University of Oulu

Stefan Gössling, Daniel Scott & C. Michael Hall (2018) Global trends in length of stay: implications for destination management and climate change, Journal of Sustainable Tourism, 26:12, 2087-2101, DOI: 10.1080/09669582.2018.1529771

Global trends in length of stay : implications for destination management and climate change

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Author: Gössling, Stefan1,2; Scott, Daniel3; Hall, C. Michael4,5
Organizations: 1Western Norway Research Institute, Sogndal, Norway
2Service Management and Service Studies, Lund University, Helsingborg, Sweden
3Department of Geography and Environmental Management, University of Waterloo, Waterloo, Ontario, Canada
4Department of Management, Marketing and Entrepreneurship, University of Canterbury, Private Bag 4800, Christchurch, New Zealand
5Department of Geography, University of Oulu, Oulu, Finland
Format: article
Version: published version
Access: open
Online Access: PDF Full Text (PDF, 1.9 MB)
Persistent link: http://urn.fi/urn:nbn:fi-fe2019070322691
Language: English
Published: Informa, 2018
Publish Date: 2019-07-03
Description:

Abstract

Length-of-stay (LOS) is a key parameter in destination management that determines the number of guest nights relative to arrival numbers, with concomitant repercussions for revenue generation and other performance indicators. This article investigates the development of LOS for 32 destinations in developed and emerging economies as well as Small Islands and Developing States (SIDS). The analysis is based on UNWTO data for 478.5 million international tourist arrivals, or about 40% of the global total in 2015, for the years 1995–2015. Results show considerable differences in LOS between destinations, with a global trend of falling LOS, by 14.8% over the study period. However, in individual destination countries, LOS was found to be increasing. Analyses of LOS trends reveal that these can neither be explained by distance–decay relationships nor business to leisure arrival ratios. Results are discussed with regard for destination management and revenue optimisation, transport infrastructure needs, as well as sector greenhouse gas emissions.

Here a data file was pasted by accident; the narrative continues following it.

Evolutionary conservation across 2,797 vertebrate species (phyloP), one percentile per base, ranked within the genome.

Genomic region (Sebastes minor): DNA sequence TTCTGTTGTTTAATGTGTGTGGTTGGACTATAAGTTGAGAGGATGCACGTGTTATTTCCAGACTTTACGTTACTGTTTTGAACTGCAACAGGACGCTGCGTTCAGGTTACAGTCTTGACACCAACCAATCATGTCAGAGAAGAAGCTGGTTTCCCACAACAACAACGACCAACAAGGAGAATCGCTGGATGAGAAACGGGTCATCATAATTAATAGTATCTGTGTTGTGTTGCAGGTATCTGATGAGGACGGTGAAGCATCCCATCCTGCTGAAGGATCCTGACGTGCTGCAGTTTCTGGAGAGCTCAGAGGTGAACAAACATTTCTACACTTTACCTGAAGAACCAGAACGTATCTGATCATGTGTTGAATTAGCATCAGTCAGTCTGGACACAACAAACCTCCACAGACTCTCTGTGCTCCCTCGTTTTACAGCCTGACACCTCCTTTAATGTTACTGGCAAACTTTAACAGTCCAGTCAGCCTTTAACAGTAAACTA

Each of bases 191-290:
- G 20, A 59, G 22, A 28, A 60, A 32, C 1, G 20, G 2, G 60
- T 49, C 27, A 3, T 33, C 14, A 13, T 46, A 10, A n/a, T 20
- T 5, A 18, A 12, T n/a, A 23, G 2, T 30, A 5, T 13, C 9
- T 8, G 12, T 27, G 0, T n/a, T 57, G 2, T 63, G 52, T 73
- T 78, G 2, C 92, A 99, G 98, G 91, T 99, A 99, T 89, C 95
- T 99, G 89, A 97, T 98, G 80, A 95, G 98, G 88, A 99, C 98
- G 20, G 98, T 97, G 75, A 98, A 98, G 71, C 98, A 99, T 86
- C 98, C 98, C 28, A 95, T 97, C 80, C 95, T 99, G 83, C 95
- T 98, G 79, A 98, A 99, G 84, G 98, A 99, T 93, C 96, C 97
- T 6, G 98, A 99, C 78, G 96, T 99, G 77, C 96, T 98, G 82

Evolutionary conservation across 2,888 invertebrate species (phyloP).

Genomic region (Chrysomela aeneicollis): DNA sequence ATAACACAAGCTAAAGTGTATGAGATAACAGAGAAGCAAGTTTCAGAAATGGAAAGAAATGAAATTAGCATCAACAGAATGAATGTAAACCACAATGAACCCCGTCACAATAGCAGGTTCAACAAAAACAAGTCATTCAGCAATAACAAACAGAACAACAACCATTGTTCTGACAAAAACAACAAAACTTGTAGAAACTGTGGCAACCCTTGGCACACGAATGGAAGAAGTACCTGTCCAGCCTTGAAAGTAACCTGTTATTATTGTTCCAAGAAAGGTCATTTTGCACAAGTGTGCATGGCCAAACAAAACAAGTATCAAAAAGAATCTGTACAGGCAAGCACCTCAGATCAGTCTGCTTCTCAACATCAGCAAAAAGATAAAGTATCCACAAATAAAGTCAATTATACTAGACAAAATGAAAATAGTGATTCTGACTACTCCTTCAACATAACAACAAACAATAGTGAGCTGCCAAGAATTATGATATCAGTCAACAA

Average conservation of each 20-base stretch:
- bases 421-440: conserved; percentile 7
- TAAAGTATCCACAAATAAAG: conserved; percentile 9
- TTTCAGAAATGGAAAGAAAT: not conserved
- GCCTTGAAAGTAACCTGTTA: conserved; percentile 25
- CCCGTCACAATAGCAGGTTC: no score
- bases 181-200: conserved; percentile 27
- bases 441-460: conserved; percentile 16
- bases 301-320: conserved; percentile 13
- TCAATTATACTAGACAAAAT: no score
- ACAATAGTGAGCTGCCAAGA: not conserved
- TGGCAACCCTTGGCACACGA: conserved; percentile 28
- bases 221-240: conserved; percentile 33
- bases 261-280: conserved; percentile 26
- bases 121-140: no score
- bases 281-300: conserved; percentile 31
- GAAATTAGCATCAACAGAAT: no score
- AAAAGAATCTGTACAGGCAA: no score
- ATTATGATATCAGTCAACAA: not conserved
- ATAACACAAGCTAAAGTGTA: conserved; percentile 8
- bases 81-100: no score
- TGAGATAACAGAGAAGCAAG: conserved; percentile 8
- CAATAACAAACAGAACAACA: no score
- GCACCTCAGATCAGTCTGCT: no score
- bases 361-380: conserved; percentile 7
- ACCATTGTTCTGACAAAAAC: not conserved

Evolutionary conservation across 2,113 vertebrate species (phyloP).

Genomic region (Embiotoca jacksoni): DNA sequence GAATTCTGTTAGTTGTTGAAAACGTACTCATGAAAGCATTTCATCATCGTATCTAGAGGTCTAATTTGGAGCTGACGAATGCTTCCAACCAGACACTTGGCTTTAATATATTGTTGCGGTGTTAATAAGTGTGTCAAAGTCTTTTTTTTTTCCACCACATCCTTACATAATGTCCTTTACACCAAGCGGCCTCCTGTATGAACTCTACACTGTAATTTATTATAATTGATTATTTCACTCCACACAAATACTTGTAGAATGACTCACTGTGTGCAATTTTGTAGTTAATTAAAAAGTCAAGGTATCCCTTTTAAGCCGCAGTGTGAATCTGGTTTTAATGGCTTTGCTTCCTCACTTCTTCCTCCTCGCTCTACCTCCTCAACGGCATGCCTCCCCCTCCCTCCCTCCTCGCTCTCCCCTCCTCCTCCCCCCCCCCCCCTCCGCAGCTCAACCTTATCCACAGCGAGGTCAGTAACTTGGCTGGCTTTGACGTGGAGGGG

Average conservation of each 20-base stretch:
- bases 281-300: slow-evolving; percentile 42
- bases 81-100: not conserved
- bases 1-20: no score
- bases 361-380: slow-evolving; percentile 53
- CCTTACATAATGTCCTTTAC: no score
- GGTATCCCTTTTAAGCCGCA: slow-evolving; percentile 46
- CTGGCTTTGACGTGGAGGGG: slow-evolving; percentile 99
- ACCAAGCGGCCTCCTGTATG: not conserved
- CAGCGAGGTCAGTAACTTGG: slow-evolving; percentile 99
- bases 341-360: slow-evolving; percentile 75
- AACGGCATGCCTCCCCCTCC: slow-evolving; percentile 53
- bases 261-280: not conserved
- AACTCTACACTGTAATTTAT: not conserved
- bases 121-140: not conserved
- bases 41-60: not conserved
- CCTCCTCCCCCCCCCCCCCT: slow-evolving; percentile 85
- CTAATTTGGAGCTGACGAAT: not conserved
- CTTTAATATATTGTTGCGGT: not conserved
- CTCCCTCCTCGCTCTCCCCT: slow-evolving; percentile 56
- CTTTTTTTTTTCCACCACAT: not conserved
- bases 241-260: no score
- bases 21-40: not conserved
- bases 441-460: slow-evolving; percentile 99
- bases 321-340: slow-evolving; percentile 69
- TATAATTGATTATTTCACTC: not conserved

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Series: Journal of sustainable tourism
ISSN: 0966-9582
ISSN-E: 1747-7646
ISSN-L: 0966-9582
Volume: 26
Issue: 12
Pages: 2087 - 2101
DOI: 10.1080/09669582.2018.1529771
OADOI: https://oadoi.org/10.1080/09669582.2018.1529771
Type of Publication: A1 Journal article – refereed
Field of Science: 519 Social and economic geography
Subjects:
Copyright information: © 2018 The Author(s). Published by Informa UK Limited, trading as Taylor & Francis Group. This is an Open Access article distributed under the terms of the Creative Commons Attribution-NonCommercial-NoDerivatives License (http://creativecommons.org/licenses/by-nc-nd/4.0/), which permits non-commercial re-use, distribution, and reproduction in any medium, provided the original work is properly cited, and is not altered, transformed, or built upon in any way.
  https://creativecommons.org/licenses/by-nc-nd/4.0/